In light of this leeway, our substantive review of a sentence is akin to review under an "abuse-of-discretion" standard, a form of review with which appellate courts are long familiar. We have noted on many occasions that "abuse of discretion" is a distinctive term of art that is not meant as a derogatory statement about the district judge whose decision is found wanting. It is more properly understood as referring to occasions where, after examining trial court records, an appellate court reaches the informed judgment that a ruling is based on "an erroneous view of the law or on a clearly erroneous assessment of the evidence, or . . . a decision that cannot be located within the range of permissible decisions." In the context of sentencing, a trial's court's evaluation of the evidence is clearly erroneous when we are "left with the definite and firm conviction that a mistake has been committed." n32 The length of a sentence is outside the range of permissible decisions when "affirming it would damage the administration of justice because the sentence imposed was shockingly high, shockingly low, or otherwise unsupportable as a matter of law." In determining whether a sentence shocks the judicial conscience or is otherwise unsupportable, we use as our "lodestar the parsimony clause of 18 U.S.C. § 3553(a), which directs sentencing courts to 'impose a sentence sufficient, but not greater than necessary[,] to comply with' the factors set out in 18 U.S.C. § 3553(a)(2)"—namely, retribution, deterrence, and incapacitation.
n32 Anderson v. Bessemer City, 470 U.S. 564, 573, 105 S. Ct. 1504, 84 L. Ed. 2d 518 (1985). Although this test is typically applied when reviewing factual findings for clear error, it also extends to decisions by district courts, like certain sentencing decisions, that are "essentially factual application of fact to law." United States v. Hinkson, 585 F.3d 1247, 1262 n.19 (9th Cir. 2009) (internal quotation marks omitted). Accordingly, several of our sister circuits have understandably looked to this test for analyzing substantive reasonableness. See, e.g., United States v. Daniels, 685 F.3d 1237, 1252 (11th Cir. 2012); United States v. Maier, 646 F.3d 1148, 1155-56 (9th Cir. 2011).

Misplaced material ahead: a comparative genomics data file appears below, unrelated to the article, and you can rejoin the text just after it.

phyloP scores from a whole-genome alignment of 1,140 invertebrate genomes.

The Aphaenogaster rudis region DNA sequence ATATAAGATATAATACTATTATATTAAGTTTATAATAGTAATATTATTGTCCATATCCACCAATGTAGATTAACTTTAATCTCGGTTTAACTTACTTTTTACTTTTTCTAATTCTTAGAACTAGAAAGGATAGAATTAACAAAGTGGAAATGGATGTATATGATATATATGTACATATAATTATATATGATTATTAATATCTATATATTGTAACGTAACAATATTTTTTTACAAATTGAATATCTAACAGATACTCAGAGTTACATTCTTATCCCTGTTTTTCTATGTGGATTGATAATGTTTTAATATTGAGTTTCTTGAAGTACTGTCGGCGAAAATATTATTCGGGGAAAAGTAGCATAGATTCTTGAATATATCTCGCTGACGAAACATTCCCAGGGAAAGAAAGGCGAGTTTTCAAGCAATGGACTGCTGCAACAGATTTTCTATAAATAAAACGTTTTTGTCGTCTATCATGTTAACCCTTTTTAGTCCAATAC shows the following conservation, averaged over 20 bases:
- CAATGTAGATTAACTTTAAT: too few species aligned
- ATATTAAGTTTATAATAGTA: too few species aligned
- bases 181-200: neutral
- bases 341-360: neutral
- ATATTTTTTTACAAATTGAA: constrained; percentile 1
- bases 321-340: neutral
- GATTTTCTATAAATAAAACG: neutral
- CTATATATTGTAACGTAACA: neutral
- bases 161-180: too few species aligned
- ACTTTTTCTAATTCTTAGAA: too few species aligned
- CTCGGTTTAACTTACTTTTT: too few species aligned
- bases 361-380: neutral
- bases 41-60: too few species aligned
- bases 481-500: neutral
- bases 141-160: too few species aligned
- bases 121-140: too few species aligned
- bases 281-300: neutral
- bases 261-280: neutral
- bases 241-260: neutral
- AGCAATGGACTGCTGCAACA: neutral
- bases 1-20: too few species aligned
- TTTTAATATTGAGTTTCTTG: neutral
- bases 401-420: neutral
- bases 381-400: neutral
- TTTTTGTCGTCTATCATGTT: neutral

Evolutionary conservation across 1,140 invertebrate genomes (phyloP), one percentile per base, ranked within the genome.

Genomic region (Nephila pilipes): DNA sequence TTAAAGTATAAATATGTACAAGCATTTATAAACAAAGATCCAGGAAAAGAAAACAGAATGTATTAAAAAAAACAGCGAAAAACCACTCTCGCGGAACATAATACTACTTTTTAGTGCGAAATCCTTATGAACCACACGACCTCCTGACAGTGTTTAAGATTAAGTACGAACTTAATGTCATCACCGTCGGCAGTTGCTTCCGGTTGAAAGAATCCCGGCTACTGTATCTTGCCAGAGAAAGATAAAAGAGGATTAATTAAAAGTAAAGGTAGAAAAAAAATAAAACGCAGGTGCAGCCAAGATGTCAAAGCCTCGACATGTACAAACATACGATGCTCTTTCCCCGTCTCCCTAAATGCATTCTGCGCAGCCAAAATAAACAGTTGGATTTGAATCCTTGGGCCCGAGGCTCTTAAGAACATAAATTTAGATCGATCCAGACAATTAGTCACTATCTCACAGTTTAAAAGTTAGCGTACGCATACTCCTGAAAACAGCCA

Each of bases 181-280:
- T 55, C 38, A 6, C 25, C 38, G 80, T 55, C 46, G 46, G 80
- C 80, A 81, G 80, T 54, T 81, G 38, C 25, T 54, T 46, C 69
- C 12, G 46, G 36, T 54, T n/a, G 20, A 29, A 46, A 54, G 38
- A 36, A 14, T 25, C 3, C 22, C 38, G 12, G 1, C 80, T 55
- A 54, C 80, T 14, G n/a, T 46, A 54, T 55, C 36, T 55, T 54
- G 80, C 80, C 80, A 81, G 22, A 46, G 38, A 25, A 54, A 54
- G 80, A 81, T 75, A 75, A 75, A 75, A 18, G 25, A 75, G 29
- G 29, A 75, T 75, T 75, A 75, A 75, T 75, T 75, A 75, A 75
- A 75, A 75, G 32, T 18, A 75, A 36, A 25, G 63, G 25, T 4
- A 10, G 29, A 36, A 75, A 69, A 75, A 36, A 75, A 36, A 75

A reviewing court should not avoid its duty to apply these general standards of review simply because of its respect for an experienced and capable trial judge, which is why we "have cautioned against converting review for substantive reasonableness into a 'rubber stamp.'" In thus exercising its judgment, a reviewing court is not disparaging the person of a trial judge, but simply concluding, after careful review, (1) that a sentence lacks a proper basis in the record, (2) that a trial judge's assessment of the evidence leaves the reviewing court with a definite and firm conviction that a mistake has been committed, or (3) that the reviewing court has reached the informed judgment that a sentence is otherwise unsupportable as a matter of law. In this instance, the probationary sentence imposed by the District Court is all of these (any one of which would be sufficient to vacate the sentence). We are therefore bound to conclude that it is substantively unreasonable as well as procedurally unreasonable.Readers should refer to the opinion for the more detailed discussion.
Based on Park, I have made some revisions to my Federal Tax Crimes Book. Here are the principle revisions (indicated in red):
For present purposes, I ask you to focus on the bold-faced text. Please note the general statement in § 3553(a) that the sentence should be “sufficient but not greater” than necessary to serve the purposes to be served as specified in § 3553(a)(2). (This is often referred to as the “parsimony clause” or “parsimony principle” or “parsimony requirement,” n621 although some judges are concerned that it misstates in a defendant oriented way the complete § 3553(a) requirements. n622)